Scott Robinson: Jazz Ambassador
"There's only about ten years difference in age between Armstrong and Sun Ra. They're not that far apart chronologically, although Ra got a later start in the scene. He was playing music in the 30s and did his first recordings in the 40s and has done just about every imaginable kind of music, from stride piano and small group swing on out, into outer space," he said.
"He's a great writer," Robinson continued. "I've worked on arrangements of a lot of his music and I've transcribed many of his compositions."
The Sun Ra project is meant to be the second volume of the series, and the Thad Jones volume three, Robinson said. While the Jones album is slated to come out on Arbors, a predominantly trad-mainstream swing label, it remains to be seen if it will put out the Sun Ra disc, Robinson said. "That's a very interesting question," he said. "We'll see. I've gotten Arbors to stretch pretty far from their original musical stance. The last piece on the Louis Armstrong thing ("Tears," by Lil and Louis Armstrong) gets into some sort of what you might call post-Albert Ayler territory, and they went with that. I'm hoping that they will add this to the series. If they don't, I'll have to put it out myself or find someone else who will, because it's a very important part of the series."
"It's OK with me if volume three comes out first. I don't care about that. But volume two's gotta make it out next," he said.
The 45-year-old Robinson's cross-pollination of eras and styles is something that doesn't get him as many quizzical looks as it might have in his youth. "When I was younger and I was interested in these things, I think it was more unusual not to adhere to this or that particular musical cant, but nowadays, with people like Dave Douglas and Don Byron and Greg Cohen and Steve Bernstein and many others, I think the stylistic doors have been swung pretty wide open at this point and there are many who are as well-schooled in traditional jazz as later forms" he said. For his part, Robinson's breadth of working experience ranges from Vince Giordano's New Orleans Nighthawks to Anthony Braxton.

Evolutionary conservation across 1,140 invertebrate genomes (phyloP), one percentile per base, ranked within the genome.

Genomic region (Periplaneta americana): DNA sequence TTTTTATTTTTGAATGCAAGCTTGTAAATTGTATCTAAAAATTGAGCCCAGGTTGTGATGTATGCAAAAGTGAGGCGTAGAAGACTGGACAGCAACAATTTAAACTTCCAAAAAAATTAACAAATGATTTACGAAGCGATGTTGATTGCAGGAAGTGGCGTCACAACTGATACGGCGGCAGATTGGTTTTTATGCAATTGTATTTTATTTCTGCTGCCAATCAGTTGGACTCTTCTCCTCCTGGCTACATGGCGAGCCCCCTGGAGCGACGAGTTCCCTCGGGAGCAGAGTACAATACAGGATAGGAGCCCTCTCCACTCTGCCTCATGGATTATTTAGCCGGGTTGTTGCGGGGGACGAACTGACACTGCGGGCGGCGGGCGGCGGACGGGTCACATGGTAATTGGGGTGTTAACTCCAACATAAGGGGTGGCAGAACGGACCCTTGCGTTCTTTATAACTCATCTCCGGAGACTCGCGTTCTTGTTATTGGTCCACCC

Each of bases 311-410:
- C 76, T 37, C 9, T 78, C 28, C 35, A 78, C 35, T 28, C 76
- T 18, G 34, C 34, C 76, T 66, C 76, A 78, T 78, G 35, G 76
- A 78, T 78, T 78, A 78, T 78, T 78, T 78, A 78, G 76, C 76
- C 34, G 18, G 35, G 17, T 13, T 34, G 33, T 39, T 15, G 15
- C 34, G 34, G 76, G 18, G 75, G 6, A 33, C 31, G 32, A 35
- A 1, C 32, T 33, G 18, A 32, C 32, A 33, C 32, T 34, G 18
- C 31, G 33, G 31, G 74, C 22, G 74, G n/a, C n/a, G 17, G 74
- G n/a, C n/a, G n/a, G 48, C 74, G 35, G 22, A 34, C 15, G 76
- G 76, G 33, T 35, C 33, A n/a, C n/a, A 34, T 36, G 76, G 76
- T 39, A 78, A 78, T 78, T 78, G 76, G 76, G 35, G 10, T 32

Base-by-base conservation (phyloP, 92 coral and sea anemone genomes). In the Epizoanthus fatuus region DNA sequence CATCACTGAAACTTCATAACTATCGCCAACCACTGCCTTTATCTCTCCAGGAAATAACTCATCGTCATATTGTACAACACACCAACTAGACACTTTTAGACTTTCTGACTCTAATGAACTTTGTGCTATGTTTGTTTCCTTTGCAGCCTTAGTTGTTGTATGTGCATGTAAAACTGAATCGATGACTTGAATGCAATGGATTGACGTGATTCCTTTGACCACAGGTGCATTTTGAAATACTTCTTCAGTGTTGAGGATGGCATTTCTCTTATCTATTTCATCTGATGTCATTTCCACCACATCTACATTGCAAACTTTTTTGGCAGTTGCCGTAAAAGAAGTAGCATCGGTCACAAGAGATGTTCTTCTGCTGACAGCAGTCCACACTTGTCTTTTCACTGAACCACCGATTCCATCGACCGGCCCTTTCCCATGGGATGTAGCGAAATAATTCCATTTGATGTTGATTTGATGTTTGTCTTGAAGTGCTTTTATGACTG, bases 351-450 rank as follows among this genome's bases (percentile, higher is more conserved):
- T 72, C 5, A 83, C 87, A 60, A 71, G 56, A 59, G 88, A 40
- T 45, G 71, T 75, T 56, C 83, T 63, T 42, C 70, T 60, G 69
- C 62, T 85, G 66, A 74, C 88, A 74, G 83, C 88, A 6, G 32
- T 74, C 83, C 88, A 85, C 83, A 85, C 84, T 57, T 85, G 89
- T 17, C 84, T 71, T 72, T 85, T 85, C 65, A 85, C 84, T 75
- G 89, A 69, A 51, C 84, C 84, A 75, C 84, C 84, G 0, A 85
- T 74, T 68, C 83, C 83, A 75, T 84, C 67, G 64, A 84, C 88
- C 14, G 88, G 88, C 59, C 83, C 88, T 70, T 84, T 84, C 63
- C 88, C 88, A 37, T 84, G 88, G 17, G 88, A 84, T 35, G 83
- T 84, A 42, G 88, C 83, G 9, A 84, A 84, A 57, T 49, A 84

"I think a lot of the people I work with have really no idea of some of the other things I'm involved in, and maybe that's for the best" Robinson said with a laugh.
Robinson's appreciation of things old goes back to his youth. His first horn was his grandfather's 1927 Conn alto sax. "By the time I got into high school, I was interested in things like the tenor, c-melody, old Conns to match the alto that I already had. I kind of started out that way. I've never really played new instruments. I learned on antiques and I play antiques still today," he said.
"I grew up in a very old house 1783 farm house surrounded with a lot of old things and I've just always been drawn to the character and mystery of older things," he added.
"The value of older instruments has really caught on," Robinson said. "Back when I was playing exclusively old Conns, I always heard players say: 'Oh, those horns have a great sound, but nobody plays them anymore because they're too hard to get around on.' Everybody wanted Selmers. But now, the old Conn has become almost chic again, and they've become sought-after and prices have gone up.
Collectors, as well, have driven up prices for the obsolete and unusual instruments. It is "kind of unfortunate because most of the collectors are not real players or composers," he explained. "They like to have these things around, but it makes it more difficult for those few who really want to write for and perform on those unusual instruments."
Robinson's most eye-catching instrument is the gargantuan contrabass sax, rescued from a retirement of holding umbrellas, walking sticks and artificial flowers in a Rome antique shop. It took more than two years of negotiations to persuade the owner to part with it.
Robinson, a skilled instrument mechanic , fashioned a new neck and replaced a missing key for it and almost immediately put his new find to the test on his Arbors album, Thinking Big. It has since been used on five albums, a movie soundtrack and at countless festivals. "That's one of the joys of something like that, bringing it back to life and actually writing for it and using it," he said.
While there may be about 16 such instruments left in the world, Robinson said it was not someone's idea of a joke.